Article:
The Press

White Sox great Hira back in top action at 55

- Tony Smith

Rhonda Hira – New Zealand’s greatest women’s softballer – is dusting off her glove and returning to the diamond to pit her silken skills against players half her age.

Hira, a fit and active 55-year-old and the most capped player in New Zealand White Sox history, will lace up her cleats and play in this weekend’s Fastball 45 tournament in Christchur­ch as a pick-up player for the Kaiapoi Queens.

New Zealand softball’s player of the decade (1997-2006) still trains at the gym six days a week and ‘‘won’t be rusty’’ because she’s been playing social softball for the tautahi club.

Part of the world softball Hall of Famer’s motivation is the chance to play alongside god-daughters Nerissa and Layla BaileyMcDo­well, and their younger sister McKenzie. The trio are the daughters of Hira’s former White Sox team-mate Jaye Bailey, and Kaiapoi Queens coach Mike McDowell.

‘‘Every year, the nieces have been asking, ‘ come back and play, Aunty’,’’ Hira said. Mike asked me in the pre-season, and I said, ‘ yeah I’ll give it a go’.

‘‘I quite like the [Fastball] format, it looks very exciting, so that was another trigger for me.’’

Hira, who is studying to become a personal trainer, said she was ‘‘actually quite motivated’’ to help the younger Kaiapoi players and, after training with her team-mates, is confident she won’t let them, or herself, down.’’

Since retiring from elite softball in the mid-2000s, she has kept busy playing golf. A former Canterbury Masters representa­tive and interclub player, she won the best nett trophy and longest drive prize at the recent Canterbury women’s champion of champions tournament.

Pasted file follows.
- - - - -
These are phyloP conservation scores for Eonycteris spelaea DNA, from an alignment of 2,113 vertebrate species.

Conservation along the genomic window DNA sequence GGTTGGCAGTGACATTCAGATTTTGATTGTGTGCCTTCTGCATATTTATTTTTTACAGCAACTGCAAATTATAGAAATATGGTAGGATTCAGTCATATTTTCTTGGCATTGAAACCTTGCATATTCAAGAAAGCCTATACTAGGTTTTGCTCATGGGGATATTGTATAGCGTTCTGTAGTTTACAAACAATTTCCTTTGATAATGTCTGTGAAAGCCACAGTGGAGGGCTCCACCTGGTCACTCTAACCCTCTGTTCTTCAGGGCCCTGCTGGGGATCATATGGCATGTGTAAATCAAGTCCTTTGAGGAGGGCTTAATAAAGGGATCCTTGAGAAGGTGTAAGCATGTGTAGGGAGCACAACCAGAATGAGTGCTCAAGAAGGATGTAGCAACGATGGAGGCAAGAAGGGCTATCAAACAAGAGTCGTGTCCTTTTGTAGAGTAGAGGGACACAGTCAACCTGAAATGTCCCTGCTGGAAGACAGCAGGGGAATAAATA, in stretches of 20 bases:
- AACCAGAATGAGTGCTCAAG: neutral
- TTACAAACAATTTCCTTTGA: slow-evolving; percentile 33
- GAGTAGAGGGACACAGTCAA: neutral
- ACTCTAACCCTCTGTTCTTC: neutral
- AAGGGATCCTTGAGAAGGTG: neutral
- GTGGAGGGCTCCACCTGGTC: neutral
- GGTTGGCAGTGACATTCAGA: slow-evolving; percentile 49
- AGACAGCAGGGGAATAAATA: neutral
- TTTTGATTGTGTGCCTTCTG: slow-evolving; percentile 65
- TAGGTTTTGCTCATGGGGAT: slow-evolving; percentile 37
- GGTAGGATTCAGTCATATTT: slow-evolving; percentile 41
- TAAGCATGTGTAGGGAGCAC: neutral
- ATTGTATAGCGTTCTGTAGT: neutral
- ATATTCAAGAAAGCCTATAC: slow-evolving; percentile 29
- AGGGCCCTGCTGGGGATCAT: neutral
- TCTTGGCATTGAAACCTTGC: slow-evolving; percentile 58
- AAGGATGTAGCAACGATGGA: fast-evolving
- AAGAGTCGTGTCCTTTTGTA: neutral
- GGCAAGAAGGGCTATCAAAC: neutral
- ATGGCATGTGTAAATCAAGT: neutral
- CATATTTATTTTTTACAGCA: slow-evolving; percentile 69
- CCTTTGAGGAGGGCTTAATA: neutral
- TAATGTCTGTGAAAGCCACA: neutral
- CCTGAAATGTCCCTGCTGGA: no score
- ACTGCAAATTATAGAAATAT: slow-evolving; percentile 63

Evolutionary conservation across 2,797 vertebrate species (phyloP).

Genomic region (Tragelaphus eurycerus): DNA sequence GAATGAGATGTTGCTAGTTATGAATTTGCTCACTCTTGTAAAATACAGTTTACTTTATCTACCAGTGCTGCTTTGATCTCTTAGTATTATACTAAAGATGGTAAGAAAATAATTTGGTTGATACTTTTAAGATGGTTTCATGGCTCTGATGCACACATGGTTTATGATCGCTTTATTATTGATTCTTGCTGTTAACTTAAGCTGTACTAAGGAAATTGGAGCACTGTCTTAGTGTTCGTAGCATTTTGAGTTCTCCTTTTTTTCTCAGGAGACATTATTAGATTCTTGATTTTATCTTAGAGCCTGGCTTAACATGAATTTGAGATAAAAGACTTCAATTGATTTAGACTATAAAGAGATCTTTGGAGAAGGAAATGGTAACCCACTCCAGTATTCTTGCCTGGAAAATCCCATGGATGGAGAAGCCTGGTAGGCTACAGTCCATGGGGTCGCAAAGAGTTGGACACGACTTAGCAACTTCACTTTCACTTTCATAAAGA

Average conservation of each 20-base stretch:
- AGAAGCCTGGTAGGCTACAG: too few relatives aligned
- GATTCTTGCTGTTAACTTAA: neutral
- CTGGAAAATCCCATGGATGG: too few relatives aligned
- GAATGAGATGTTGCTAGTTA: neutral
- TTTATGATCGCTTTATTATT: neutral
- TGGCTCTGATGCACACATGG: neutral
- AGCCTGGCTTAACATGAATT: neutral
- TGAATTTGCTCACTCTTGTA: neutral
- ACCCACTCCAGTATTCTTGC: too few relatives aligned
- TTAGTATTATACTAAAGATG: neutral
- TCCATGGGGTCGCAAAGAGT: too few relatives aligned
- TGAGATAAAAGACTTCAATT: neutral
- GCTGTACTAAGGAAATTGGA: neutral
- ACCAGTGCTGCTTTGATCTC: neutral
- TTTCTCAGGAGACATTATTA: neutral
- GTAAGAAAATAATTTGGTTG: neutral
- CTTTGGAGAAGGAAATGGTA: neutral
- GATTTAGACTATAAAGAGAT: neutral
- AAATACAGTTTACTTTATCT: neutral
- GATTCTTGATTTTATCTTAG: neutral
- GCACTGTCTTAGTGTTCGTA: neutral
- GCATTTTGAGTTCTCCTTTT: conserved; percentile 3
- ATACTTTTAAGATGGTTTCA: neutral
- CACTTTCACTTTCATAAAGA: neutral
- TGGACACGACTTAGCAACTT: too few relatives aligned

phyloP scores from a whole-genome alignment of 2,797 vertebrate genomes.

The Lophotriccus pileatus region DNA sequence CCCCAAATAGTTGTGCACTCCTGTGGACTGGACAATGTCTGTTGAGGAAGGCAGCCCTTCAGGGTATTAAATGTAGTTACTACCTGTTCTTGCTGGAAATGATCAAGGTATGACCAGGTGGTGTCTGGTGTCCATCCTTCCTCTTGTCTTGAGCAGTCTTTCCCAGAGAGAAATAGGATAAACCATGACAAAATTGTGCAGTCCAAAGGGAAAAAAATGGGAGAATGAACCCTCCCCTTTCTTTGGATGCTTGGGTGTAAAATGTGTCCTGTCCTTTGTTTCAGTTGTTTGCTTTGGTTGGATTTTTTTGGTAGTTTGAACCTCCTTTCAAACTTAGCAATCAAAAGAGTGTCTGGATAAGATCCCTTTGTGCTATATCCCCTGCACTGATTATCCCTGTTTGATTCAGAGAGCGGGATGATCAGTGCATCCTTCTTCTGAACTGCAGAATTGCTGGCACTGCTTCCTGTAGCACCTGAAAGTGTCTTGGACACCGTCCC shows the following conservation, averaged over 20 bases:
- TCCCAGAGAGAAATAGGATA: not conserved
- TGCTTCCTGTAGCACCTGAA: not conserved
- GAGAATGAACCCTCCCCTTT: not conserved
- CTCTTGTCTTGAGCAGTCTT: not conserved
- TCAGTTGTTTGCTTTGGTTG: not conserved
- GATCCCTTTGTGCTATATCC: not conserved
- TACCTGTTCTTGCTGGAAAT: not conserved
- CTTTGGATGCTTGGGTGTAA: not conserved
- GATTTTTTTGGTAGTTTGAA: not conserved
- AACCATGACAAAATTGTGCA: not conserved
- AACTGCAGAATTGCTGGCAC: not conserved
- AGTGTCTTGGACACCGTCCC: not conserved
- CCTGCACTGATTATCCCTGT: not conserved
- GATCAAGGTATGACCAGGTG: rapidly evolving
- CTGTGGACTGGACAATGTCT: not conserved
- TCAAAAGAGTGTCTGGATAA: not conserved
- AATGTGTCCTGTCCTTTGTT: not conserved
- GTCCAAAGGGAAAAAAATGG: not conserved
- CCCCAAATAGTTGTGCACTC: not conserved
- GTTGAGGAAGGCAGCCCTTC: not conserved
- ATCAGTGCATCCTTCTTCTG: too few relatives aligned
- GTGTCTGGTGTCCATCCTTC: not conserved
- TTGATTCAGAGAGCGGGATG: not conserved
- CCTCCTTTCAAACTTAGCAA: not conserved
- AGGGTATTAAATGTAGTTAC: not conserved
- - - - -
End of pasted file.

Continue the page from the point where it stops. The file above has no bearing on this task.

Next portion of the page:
Hira said she was attracted to the Fastball format because it was ‘‘only four innings, or 45 minutes, and there’s plenty of squeeze plays’’, with action from the first inning.

She was keen to play alongside the Bailey-McDowell sisters, having had ‘‘a long connection’’ with the family, ‘‘since [their mum] Jaye came down from Taranaki as a teenager to play for my team in the Hutt Valley’’.

Jaye Bailey and Hira played together on the New Zealand team at the 2000 Sydney Olympic Games.

Hira, from the Waikato/Tainui iwi, grew up in central Hawke’s Bay as a multitalen­ted sportswoma­n. She switched to softball after reading that the New Zealand women’s team had won a bronze medal at the 1978 world championsh­ips in El Salvador.

Hira represente­d Hawke’s Bay before winning national titles with Hutt Valley and Canterbury. She made her New Zealand debut in 1983.

In her near-20 year, 107-cap career, she represente­d the White Sox at five world championsh­ips, winning a bronze medal at her first tournament in 1986, and silver in

1990. She was New Zealand’s top batter at the 2000 Olympic Games in Sydney, and was rated by legendary coach Ed Dolejs as the White Sox’s greatest all-time player.

Hira isn’t the only White Sox veteran on a Fastball 45 team roster.

Current White Sox assistantc­oach Melisa Tupuivao (nee Upu), another Sydney Olympian, will mark her 46th birthday as playercoac­h of the Hutt Valley Kotuku Raiders at the central qualifying tournament on December 4-6.

The Fastball 45 southern zone men’s and women’s series starts at Christchur­ch’s Mizuno Ballpark tomorrow night with the finals on Sunday.

The Christchur­ch zone winners will qualify for the national finals in Auckland on December 11-13.

The Central Auckland Bolts men – led by Black Sox captain Cole Evans – and the West Waves women – spearheade­d by Auckland-based American pitcher Gretchen Aucoin – qualified from the northern zone tournament last weekend.

The central zone winners will also contest the national finals.

 ?? GETTY IMAGES ?? Christchur­ch United’s Rhonda Hira strides out for first base at a national women’s interclub final in Wellington.
GETTY IMAGES Christchur­ch United’s Rhonda Hira strides out for first base at a national women’s interclub final in Wellington.

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